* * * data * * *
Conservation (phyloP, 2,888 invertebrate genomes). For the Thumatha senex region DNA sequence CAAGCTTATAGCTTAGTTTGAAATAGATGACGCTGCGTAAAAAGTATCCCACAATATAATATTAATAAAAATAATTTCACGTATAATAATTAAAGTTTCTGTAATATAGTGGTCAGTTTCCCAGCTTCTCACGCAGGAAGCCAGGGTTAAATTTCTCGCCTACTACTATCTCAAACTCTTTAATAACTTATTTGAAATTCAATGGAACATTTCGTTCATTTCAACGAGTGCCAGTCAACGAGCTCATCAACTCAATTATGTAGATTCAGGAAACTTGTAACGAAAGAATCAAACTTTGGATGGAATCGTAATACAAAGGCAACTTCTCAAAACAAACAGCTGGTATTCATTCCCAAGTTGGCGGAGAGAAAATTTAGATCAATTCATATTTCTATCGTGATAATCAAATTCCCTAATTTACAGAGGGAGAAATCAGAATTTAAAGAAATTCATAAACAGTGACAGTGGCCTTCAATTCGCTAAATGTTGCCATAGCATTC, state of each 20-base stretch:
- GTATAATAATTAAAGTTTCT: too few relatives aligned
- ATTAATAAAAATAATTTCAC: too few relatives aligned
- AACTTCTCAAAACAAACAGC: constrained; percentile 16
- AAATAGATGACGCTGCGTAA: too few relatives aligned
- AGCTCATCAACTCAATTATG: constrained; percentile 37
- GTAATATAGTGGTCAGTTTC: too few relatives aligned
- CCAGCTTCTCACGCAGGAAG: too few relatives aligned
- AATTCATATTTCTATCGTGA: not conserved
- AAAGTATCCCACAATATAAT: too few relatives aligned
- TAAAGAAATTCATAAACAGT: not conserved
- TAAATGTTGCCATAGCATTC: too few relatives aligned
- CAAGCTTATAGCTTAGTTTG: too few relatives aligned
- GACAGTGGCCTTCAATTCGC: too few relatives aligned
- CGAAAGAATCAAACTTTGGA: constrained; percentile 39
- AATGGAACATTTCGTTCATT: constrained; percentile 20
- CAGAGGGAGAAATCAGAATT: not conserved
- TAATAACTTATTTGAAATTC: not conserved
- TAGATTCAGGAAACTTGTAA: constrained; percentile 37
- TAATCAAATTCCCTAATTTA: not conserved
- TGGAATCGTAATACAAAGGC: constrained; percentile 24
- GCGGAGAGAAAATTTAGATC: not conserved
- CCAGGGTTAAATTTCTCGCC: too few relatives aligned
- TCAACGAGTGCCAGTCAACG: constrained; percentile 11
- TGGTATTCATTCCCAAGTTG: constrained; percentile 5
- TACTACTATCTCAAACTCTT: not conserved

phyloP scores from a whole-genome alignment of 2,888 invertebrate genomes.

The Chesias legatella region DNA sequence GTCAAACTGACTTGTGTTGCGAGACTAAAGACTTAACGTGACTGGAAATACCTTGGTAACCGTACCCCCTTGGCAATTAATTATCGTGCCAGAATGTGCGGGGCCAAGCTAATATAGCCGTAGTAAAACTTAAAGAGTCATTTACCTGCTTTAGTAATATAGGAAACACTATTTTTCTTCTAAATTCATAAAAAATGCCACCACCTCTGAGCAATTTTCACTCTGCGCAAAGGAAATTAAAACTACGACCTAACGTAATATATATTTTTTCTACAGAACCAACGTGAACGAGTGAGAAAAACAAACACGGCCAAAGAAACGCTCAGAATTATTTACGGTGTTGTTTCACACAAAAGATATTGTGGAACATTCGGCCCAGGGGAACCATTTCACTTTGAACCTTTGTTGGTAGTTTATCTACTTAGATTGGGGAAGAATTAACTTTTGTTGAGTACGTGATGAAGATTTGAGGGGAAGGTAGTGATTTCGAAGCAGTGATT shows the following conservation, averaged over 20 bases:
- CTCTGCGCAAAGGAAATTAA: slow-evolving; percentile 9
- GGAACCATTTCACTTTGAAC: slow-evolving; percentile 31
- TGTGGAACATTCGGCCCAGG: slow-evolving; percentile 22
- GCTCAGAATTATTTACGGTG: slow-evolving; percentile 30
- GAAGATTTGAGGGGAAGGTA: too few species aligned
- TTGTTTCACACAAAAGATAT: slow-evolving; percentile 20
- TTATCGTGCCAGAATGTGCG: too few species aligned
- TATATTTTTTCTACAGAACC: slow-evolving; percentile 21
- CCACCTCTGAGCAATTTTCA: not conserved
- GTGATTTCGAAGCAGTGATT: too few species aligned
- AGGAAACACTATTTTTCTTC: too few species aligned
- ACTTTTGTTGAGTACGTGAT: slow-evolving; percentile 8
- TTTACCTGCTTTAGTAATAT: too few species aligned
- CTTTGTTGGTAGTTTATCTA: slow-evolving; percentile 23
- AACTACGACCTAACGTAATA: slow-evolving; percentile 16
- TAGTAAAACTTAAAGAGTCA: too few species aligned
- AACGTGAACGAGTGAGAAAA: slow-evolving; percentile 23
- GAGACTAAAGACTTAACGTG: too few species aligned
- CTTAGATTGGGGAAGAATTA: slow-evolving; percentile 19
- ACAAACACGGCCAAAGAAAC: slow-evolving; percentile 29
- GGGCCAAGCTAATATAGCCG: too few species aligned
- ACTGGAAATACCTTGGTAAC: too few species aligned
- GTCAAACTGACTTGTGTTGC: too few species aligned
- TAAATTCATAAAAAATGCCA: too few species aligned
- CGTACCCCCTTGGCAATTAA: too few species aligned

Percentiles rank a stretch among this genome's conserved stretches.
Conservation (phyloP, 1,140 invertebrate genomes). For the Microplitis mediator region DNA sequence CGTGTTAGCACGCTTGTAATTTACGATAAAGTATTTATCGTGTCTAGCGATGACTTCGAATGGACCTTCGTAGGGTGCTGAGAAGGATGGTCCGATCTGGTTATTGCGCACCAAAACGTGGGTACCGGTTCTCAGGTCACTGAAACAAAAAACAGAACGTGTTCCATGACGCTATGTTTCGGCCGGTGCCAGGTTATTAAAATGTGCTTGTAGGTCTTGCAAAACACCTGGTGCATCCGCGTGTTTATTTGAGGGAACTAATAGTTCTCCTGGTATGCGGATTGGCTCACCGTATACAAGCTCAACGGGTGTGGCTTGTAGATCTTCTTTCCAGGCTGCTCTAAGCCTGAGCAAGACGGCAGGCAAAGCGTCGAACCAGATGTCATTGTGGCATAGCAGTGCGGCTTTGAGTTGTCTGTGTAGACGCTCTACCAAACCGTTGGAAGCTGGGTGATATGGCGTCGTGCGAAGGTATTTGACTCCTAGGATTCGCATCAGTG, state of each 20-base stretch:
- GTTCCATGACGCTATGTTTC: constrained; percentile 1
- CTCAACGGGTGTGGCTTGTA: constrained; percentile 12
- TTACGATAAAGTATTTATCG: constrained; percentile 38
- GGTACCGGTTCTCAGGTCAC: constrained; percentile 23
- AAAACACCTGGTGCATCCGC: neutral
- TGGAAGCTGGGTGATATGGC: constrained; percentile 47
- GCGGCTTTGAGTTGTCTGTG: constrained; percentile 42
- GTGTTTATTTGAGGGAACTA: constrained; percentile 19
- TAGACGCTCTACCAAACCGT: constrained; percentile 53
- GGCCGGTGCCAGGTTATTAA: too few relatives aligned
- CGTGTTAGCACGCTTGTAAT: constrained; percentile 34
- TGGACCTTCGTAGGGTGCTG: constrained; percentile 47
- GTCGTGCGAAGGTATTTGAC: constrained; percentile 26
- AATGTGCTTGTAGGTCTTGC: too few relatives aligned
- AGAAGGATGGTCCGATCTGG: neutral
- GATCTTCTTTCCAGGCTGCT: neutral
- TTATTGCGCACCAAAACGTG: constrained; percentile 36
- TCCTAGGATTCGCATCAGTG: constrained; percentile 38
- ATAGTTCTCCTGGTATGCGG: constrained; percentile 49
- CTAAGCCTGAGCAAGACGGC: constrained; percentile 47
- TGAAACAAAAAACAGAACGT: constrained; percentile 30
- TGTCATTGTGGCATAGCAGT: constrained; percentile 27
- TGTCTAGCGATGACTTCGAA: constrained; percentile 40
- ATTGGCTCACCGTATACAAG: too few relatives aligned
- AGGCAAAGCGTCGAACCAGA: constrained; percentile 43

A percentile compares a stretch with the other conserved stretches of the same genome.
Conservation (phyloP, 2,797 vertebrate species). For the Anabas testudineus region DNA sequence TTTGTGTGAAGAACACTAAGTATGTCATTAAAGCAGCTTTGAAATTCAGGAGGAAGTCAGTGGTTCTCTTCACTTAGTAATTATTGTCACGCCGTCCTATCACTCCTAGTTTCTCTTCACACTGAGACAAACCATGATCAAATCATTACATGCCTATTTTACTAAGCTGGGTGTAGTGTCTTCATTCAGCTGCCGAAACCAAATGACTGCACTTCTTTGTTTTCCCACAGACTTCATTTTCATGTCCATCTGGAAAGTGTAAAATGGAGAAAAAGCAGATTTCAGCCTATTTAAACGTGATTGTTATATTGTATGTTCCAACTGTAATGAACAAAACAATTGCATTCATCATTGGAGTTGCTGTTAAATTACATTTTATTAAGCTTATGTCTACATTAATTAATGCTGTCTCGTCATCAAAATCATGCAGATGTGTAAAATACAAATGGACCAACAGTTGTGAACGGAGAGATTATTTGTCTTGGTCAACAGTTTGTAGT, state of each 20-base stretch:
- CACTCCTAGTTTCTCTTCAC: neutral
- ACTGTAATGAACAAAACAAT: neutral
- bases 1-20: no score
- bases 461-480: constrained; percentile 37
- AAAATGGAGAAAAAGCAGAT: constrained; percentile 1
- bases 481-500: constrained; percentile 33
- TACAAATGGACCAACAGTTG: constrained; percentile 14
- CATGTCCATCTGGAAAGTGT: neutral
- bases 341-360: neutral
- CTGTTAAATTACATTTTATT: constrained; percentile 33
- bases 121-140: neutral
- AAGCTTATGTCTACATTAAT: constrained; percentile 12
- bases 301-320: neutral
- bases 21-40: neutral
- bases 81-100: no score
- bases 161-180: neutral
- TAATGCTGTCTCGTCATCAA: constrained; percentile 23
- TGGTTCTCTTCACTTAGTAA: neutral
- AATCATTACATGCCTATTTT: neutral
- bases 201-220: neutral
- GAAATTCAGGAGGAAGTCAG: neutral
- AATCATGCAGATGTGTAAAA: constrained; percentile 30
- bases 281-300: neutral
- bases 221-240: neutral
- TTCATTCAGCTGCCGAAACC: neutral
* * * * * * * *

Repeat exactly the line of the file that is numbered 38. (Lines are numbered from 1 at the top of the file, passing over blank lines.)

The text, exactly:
- GTGATTTCGAAGCAGTGATT: too few species aligned